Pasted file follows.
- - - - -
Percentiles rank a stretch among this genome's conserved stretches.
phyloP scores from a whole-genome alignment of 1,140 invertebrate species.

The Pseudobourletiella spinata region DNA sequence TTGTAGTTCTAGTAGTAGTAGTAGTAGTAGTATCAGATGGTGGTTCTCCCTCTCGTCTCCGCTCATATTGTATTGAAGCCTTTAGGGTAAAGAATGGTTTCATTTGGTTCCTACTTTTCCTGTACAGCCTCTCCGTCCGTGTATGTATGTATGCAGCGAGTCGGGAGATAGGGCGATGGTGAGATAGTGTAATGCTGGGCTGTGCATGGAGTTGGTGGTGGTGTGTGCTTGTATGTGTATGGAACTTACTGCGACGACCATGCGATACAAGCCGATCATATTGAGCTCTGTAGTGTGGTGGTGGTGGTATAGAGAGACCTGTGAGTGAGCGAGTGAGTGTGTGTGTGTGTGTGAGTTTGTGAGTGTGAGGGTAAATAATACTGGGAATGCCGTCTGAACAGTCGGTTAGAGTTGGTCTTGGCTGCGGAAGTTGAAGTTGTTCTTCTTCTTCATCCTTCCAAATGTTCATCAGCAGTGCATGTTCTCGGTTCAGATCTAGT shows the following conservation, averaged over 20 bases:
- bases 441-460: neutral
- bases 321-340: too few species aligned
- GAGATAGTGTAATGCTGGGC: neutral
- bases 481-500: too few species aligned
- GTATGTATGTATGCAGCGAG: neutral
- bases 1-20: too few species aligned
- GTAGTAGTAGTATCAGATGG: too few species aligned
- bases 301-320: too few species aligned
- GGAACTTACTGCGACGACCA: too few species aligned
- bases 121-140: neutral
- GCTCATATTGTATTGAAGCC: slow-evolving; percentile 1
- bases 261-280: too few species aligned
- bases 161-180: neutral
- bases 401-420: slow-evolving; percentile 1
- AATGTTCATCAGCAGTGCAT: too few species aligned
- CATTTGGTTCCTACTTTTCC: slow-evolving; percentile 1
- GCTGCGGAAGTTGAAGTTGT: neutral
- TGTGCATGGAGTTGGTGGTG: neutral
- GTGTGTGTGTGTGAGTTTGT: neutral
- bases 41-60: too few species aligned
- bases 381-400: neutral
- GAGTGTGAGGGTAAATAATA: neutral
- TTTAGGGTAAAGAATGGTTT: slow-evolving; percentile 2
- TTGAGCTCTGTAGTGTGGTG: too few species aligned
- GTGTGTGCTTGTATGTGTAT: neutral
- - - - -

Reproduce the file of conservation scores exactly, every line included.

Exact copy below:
Percentiles rank a stretch among this genome's conserved stretches.
phyloP scores from a whole-genome alignment of 1,140 invertebrate species.

The Pseudobourletiella spinata region DNA sequence TTGTAGTTCTAGTAGTAGTAGTAGTAGTAGTATCAGATGGTGGTTCTCCCTCTCGTCTCCGCTCATATTGTATTGAAGCCTTTAGGGTAAAGAATGGTTTCATTTGGTTCCTACTTTTCCTGTACAGCCTCTCCGTCCGTGTATGTATGTATGCAGCGAGTCGGGAGATAGGGCGATGGTGAGATAGTGTAATGCTGGGCTGTGCATGGAGTTGGTGGTGGTGTGTGCTTGTATGTGTATGGAACTTACTGCGACGACCATGCGATACAAGCCGATCATATTGAGCTCTGTAGTGTGGTGGTGGTGGTATAGAGAGACCTGTGAGTGAGCGAGTGAGTGTGTGTGTGTGTGTGAGTTTGTGAGTGTGAGGGTAAATAATACTGGGAATGCCGTCTGAACAGTCGGTTAGAGTTGGTCTTGGCTGCGGAAGTTGAAGTTGTTCTTCTTCTTCATCCTTCCAAATGTTCATCAGCAGTGCATGTTCTCGGTTCAGATCTAGT shows the following conservation, averaged over 20 bases:
- bases 441-460: neutral
- bases 321-340: too few species aligned
- GAGATAGTGTAATGCTGGGC: neutral
- bases 481-500: too few species aligned
- GTATGTATGTATGCAGCGAG: neutral
- bases 1-20: too few species aligned
- GTAGTAGTAGTATCAGATGG: too few species aligned
- bases 301-320: too few species aligned
- GGAACTTACTGCGACGACCA: too few species aligned
- bases 121-140: neutral
- GCTCATATTGTATTGAAGCC: slow-evolving; percentile 1
- bases 261-280: too few species aligned
- bases 161-180: neutral
- bases 401-420: slow-evolving; percentile 1
- AATGTTCATCAGCAGTGCAT: too few species aligned
- CATTTGGTTCCTACTTTTCC: slow-evolving; percentile 1
- GCTGCGGAAGTTGAAGTTGT: neutral
- TGTGCATGGAGTTGGTGGTG: neutral
- GTGTGTGTGTGTGAGTTTGT: neutral
- bases 41-60: too few species aligned
- bases 381-400: neutral
- GAGTGTGAGGGTAAATAATA: neutral
- TTTAGGGTAAAGAATGGTTT: slow-evolving; percentile 2
- TTGAGCTCTGTAGTGTGGTG: too few species aligned
- GTGTGTGCTTGTATGTGTAT: neutral